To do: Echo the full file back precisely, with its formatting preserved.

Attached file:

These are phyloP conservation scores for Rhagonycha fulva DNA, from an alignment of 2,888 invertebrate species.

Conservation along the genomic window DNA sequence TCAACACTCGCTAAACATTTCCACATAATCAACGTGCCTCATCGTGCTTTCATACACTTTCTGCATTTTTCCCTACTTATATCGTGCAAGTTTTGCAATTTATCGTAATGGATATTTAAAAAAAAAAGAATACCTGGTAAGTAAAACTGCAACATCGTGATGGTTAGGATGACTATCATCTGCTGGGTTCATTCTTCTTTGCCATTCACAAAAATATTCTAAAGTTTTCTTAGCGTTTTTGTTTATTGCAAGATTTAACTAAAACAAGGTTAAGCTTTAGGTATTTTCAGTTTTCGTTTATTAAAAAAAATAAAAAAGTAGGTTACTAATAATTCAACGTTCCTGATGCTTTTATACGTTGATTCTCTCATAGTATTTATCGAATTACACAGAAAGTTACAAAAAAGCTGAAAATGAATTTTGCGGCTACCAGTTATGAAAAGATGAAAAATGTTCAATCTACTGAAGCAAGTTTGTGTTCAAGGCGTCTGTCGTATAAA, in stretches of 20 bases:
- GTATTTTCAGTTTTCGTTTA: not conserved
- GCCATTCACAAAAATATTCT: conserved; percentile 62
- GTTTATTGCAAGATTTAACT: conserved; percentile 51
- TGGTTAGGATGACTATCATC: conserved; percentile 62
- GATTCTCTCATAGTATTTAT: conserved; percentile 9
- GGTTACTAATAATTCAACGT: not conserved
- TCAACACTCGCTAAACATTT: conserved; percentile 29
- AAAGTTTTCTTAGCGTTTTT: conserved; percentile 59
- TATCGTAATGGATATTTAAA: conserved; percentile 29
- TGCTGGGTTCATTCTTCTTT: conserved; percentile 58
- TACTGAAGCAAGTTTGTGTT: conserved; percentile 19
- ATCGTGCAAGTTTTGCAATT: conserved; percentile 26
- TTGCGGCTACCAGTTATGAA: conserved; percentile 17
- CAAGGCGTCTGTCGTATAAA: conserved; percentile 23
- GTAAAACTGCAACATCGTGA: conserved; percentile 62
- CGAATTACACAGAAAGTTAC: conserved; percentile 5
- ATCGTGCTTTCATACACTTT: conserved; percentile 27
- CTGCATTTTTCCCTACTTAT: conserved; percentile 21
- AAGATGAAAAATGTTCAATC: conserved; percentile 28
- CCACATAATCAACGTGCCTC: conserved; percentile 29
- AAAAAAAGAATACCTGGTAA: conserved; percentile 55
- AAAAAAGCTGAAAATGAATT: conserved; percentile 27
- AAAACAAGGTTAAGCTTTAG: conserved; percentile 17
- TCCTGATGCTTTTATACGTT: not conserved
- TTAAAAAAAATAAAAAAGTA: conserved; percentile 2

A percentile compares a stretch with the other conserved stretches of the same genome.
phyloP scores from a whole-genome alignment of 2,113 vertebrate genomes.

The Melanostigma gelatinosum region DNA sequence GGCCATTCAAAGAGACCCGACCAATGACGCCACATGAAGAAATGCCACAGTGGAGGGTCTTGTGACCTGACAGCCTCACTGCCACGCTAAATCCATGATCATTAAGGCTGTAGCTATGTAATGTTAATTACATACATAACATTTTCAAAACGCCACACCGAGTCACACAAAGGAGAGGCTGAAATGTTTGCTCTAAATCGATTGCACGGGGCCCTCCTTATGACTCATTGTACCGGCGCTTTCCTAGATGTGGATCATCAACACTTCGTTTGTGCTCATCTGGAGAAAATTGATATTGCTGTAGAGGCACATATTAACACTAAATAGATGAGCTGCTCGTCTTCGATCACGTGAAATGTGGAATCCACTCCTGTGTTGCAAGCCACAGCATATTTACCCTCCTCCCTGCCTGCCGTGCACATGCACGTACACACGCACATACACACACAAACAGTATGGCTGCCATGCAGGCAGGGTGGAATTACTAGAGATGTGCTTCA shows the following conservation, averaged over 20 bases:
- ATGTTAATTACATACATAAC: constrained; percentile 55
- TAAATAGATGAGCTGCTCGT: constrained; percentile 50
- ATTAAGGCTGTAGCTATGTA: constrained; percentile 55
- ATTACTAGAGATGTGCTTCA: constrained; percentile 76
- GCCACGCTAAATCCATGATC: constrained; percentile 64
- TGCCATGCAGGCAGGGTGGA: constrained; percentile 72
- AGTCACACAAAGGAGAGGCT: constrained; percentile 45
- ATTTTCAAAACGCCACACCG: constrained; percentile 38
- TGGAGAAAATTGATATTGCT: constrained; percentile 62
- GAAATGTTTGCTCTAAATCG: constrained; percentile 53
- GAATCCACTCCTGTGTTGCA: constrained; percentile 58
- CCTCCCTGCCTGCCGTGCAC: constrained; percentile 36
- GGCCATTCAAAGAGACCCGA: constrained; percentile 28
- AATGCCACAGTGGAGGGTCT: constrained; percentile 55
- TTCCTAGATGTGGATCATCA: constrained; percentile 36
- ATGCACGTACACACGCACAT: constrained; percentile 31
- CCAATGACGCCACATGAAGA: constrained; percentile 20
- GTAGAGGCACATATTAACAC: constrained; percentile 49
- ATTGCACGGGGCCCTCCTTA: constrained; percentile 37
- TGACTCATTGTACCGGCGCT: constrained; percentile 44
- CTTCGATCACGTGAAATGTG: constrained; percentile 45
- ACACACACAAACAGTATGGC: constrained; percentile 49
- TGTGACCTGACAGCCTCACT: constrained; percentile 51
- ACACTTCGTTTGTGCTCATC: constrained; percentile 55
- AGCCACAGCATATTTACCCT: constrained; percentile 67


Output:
These are phyloP conservation scores for Rhagonycha fulva DNA, from an alignment of 2,888 invertebrate species.

Conservation along the genomic window DNA sequence TCAACACTCGCTAAACATTTCCACATAATCAACGTGCCTCATCGTGCTTTCATACACTTTCTGCATTTTTCCCTACTTATATCGTGCAAGTTTTGCAATTTATCGTAATGGATATTTAAAAAAAAAAGAATACCTGGTAAGTAAAACTGCAACATCGTGATGGTTAGGATGACTATCATCTGCTGGGTTCATTCTTCTTTGCCATTCACAAAAATATTCTAAAGTTTTCTTAGCGTTTTTGTTTATTGCAAGATTTAACTAAAACAAGGTTAAGCTTTAGGTATTTTCAGTTTTCGTTTATTAAAAAAAATAAAAAAGTAGGTTACTAATAATTCAACGTTCCTGATGCTTTTATACGTTGATTCTCTCATAGTATTTATCGAATTACACAGAAAGTTACAAAAAAGCTGAAAATGAATTTTGCGGCTACCAGTTATGAAAAGATGAAAAATGTTCAATCTACTGAAGCAAGTTTGTGTTCAAGGCGTCTGTCGTATAAA, in stretches of 20 bases:
- GTATTTTCAGTTTTCGTTTA: not conserved
- GCCATTCACAAAAATATTCT: conserved; percentile 62
- GTTTATTGCAAGATTTAACT: conserved; percentile 51
- TGGTTAGGATGACTATCATC: conserved; percentile 62
- GATTCTCTCATAGTATTTAT: conserved; percentile 9
- GGTTACTAATAATTCAACGT: not conserved
- TCAACACTCGCTAAACATTT: conserved; percentile 29
- AAAGTTTTCTTAGCGTTTTT: conserved; percentile 59
- TATCGTAATGGATATTTAAA: conserved; percentile 29
- TGCTGGGTTCATTCTTCTTT: conserved; percentile 58
- TACTGAAGCAAGTTTGTGTT: conserved; percentile 19
- ATCGTGCAAGTTTTGCAATT: conserved; percentile 26
- TTGCGGCTACCAGTTATGAA: conserved; percentile 17
- CAAGGCGTCTGTCGTATAAA: conserved; percentile 23
- GTAAAACTGCAACATCGTGA: conserved; percentile 62
- CGAATTACACAGAAAGTTAC: conserved; percentile 5
- ATCGTGCTTTCATACACTTT: conserved; percentile 27
- CTGCATTTTTCCCTACTTAT: conserved; percentile 21
- AAGATGAAAAATGTTCAATC: conserved; percentile 28
- CCACATAATCAACGTGCCTC: conserved; percentile 29
- AAAAAAAGAATACCTGGTAA: conserved; percentile 55
- AAAAAAGCTGAAAATGAATT: conserved; percentile 27
- AAAACAAGGTTAAGCTTTAG: conserved; percentile 17
- TCCTGATGCTTTTATACGTT: not conserved
- TTAAAAAAAATAAAAAAGTA: conserved; percentile 2

A percentile compares a stretch with the other conserved stretches of the same genome.
phyloP scores from a whole-genome alignment of 2,113 vertebrate genomes.

The Melanostigma gelatinosum region DNA sequence GGCCATTCAAAGAGACCCGACCAATGACGCCACATGAAGAAATGCCACAGTGGAGGGTCTTGTGACCTGACAGCCTCACTGCCACGCTAAATCCATGATCATTAAGGCTGTAGCTATGTAATGTTAATTACATACATAACATTTTCAAAACGCCACACCGAGTCACACAAAGGAGAGGCTGAAATGTTTGCTCTAAATCGATTGCACGGGGCCCTCCTTATGACTCATTGTACCGGCGCTTTCCTAGATGTGGATCATCAACACTTCGTTTGTGCTCATCTGGAGAAAATTGATATTGCTGTAGAGGCACATATTAACACTAAATAGATGAGCTGCTCGTCTTCGATCACGTGAAATGTGGAATCCACTCCTGTGTTGCAAGCCACAGCATATTTACCCTCCTCCCTGCCTGCCGTGCACATGCACGTACACACGCACATACACACACAAACAGTATGGCTGCCATGCAGGCAGGGTGGAATTACTAGAGATGTGCTTCA shows the following conservation, averaged over 20 bases:
- ATGTTAATTACATACATAAC: constrained; percentile 55
- TAAATAGATGAGCTGCTCGT: constrained; percentile 50
- ATTAAGGCTGTAGCTATGTA: constrained; percentile 55
- ATTACTAGAGATGTGCTTCA: constrained; percentile 76
- GCCACGCTAAATCCATGATC: constrained; percentile 64
- TGCCATGCAGGCAGGGTGGA: constrained; percentile 72
- AGTCACACAAAGGAGAGGCT: constrained; percentile 45
- ATTTTCAAAACGCCACACCG: constrained; percentile 38
- TGGAGAAAATTGATATTGCT: constrained; percentile 62
- GAAATGTTTGCTCTAAATCG: constrained; percentile 53
- GAATCCACTCCTGTGTTGCA: constrained; percentile 58
- CCTCCCTGCCTGCCGTGCAC: constrained; percentile 36
- GGCCATTCAAAGAGACCCGA: constrained; percentile 28
- AATGCCACAGTGGAGGGTCT: constrained; percentile 55
- TTCCTAGATGTGGATCATCA: constrained; percentile 36
- ATGCACGTACACACGCACAT: constrained; percentile 31
- CCAATGACGCCACATGAAGA: constrained; percentile 20
- GTAGAGGCACATATTAACAC: constrained; percentile 49
- ATTGCACGGGGCCCTCCTTA: constrained; percentile 37
- TGACTCATTGTACCGGCGCT: constrained; percentile 44
- CTTCGATCACGTGAAATGTG: constrained; percentile 45
- ACACACACAAACAGTATGGC: constrained; percentile 49
- TGTGACCTGACAGCCTCACT: constrained; percentile 51
- ACACTTCGTTTGTGCTCATC: constrained; percentile 55
- AGCCACAGCATATTTACCCT: constrained; percentile 67